Roberto Eduardo Biagio Borgatta y Ruiz, known professionally as Robert Edward Borgatta, was an American artist and foremost a nature painter whose style evolved from abstractions and became more representational. Robert was born in Havana and had a peripatetic childhood as his father worked for Marconi Communications as a communications engineer and installing telegraph systems throughout Latin America. Robert's father Carlos was of Northern Italian and Mexican Indian descent, fluent in both Spanish and Italian, an Italian citizen, he worked with David Sarnoff at Marconi Communications and Sarnoff would later found RCA. Prior to the outbreak of WWII when Italy became allied with Germany, Sarnoff offered Carlos a job at RCA and facilitated the visas for his immediate family to immigrate to the US from Italy. Onorio Ruotolo of the Leonardo da Vinci Art School in New York recognized Robert's talents as a child painter and accepted him as the youngest student in the school at nine years of age.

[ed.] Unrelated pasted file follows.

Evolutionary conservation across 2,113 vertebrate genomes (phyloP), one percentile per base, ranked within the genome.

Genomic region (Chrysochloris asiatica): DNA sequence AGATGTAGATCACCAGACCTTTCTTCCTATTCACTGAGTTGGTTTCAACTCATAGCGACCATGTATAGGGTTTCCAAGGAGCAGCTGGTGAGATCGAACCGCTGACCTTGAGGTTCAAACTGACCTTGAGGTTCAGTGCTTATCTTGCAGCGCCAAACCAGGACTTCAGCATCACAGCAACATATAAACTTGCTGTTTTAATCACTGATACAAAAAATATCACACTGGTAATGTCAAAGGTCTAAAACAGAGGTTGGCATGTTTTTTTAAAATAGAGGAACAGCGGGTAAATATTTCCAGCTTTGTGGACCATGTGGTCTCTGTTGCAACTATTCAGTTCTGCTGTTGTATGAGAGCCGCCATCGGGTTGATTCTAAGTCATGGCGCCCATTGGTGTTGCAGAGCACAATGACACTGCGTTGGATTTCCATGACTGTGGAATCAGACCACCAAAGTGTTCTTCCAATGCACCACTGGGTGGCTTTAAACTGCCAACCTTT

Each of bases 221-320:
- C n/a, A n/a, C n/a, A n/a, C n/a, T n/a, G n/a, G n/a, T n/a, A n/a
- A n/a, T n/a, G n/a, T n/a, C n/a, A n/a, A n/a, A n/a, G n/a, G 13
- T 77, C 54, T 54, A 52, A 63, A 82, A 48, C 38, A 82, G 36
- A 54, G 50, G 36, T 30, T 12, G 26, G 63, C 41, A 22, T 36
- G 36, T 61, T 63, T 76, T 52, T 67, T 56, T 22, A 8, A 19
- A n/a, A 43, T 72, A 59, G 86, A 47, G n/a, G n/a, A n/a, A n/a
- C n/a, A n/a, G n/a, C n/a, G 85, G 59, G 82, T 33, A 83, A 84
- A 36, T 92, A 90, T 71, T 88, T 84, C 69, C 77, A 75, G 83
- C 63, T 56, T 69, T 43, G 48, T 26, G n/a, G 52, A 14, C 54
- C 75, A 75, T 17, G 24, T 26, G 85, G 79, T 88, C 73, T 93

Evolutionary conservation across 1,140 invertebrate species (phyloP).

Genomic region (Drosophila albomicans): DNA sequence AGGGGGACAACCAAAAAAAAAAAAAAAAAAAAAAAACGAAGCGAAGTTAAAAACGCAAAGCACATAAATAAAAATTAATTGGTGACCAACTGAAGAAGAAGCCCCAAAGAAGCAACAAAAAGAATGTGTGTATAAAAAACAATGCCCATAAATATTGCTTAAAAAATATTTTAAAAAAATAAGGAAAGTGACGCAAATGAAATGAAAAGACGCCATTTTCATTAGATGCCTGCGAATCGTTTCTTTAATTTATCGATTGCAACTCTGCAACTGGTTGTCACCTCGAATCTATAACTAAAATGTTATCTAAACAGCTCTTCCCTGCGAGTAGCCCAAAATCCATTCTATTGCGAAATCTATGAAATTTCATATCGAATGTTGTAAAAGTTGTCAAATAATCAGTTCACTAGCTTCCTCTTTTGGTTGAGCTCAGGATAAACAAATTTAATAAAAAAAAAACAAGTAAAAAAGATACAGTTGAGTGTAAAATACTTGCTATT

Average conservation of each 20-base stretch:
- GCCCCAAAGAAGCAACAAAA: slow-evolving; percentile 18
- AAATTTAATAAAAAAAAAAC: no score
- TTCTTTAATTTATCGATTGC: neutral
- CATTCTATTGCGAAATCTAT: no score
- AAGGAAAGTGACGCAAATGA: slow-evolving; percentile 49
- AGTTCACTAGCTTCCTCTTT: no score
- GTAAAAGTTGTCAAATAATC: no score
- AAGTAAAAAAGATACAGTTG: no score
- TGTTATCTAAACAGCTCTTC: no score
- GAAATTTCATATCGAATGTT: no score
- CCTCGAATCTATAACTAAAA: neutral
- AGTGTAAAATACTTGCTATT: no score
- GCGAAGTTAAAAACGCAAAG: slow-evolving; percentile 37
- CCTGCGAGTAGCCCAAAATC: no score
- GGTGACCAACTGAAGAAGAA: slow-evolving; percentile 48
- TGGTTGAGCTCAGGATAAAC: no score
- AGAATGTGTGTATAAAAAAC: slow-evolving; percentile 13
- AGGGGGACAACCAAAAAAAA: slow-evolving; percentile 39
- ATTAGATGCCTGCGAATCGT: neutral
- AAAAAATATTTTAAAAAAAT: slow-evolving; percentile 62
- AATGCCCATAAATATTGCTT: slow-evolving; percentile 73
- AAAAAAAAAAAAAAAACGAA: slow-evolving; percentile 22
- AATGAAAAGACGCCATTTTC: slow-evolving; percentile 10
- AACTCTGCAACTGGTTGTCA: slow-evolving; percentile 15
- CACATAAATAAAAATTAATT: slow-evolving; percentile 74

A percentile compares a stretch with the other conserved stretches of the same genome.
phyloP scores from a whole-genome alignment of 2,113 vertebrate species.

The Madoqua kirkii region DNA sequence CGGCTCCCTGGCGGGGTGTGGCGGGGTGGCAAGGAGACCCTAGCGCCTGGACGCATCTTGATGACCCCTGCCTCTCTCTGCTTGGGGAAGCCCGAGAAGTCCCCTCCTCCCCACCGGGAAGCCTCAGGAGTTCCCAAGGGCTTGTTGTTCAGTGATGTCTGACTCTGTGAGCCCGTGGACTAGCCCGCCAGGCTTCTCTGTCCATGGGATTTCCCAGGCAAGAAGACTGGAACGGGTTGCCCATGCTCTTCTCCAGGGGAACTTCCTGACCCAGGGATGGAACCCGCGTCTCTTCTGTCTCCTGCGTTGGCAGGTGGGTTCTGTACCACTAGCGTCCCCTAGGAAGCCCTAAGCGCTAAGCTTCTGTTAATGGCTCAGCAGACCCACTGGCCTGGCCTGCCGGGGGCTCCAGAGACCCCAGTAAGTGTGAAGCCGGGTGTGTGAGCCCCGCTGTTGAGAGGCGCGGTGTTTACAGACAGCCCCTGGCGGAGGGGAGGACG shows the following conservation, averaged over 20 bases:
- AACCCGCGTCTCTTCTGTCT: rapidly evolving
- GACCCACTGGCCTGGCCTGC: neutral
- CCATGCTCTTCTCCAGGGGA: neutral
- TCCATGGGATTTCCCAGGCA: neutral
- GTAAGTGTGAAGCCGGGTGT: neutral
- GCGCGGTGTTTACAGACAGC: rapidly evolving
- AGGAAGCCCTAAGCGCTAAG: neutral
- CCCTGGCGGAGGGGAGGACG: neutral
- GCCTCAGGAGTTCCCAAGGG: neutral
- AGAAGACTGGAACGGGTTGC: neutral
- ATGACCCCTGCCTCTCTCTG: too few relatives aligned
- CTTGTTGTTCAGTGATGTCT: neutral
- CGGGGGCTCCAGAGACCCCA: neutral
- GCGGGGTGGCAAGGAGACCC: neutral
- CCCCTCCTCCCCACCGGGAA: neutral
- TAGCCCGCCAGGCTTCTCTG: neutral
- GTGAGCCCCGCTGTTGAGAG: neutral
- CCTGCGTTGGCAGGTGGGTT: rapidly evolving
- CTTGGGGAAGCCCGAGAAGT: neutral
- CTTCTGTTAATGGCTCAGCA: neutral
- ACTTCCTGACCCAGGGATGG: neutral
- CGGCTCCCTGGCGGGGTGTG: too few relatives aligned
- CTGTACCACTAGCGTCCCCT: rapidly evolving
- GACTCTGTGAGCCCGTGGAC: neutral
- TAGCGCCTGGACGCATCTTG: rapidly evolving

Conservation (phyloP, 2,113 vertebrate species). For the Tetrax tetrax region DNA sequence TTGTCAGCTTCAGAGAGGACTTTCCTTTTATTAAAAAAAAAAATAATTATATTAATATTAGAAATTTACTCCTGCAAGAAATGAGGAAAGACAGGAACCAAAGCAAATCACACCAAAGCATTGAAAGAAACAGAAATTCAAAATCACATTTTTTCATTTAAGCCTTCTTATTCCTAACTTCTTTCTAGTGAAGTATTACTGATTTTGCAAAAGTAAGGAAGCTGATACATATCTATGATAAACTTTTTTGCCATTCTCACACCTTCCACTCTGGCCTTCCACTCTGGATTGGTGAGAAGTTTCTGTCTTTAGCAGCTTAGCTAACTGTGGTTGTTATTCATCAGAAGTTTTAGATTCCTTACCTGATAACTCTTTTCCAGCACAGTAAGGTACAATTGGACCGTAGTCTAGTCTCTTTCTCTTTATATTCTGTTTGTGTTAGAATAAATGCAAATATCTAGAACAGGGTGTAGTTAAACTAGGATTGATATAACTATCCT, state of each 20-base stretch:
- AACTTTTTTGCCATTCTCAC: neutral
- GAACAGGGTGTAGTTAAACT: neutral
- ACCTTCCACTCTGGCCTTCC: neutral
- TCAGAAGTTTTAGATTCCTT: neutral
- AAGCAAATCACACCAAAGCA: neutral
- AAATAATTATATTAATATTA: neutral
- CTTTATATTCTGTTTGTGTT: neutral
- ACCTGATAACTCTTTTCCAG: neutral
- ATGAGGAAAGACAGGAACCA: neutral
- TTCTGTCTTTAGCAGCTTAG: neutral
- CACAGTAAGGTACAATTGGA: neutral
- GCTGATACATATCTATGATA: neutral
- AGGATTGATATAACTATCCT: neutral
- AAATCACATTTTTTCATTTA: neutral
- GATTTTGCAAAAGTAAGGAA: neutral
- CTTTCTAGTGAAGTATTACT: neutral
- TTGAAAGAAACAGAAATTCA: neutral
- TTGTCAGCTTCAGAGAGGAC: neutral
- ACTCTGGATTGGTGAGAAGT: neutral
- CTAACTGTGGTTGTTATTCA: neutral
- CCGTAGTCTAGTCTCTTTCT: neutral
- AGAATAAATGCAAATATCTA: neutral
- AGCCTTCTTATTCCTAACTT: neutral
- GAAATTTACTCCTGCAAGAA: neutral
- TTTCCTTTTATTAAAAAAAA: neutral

Robert traveled alone daily to the school via the elevated subway from Maspeth, Queens back home nine hours later. Carlos located the school through his acquaintance with Ruotolo from northern Italy; the School emphasized traditional European art training with extensive time spent drawing life size plaster casts of classical Greco Roman sculptures and extensive instruction on human anatomy. Robert was trained as Italian artists are trained as in the tradition of the Renaissance, where emphasis is first placed on drawing from classical Greek and Roman sculpture, before graduating to life model drawing and the study of perspective and on to art history; the School marked Robert's introduction to and lifelong admiration of Vesalius' anatomical drawings, he would return to this reference book throughout his career when he was sculpting. At the school, Robert developed a friendship with the sculptor Isamu Noguchi and the two maintained contact for many years thereafter. Noguchi had a long relationship with the School and like Robert, was a favorite of Ruotolo.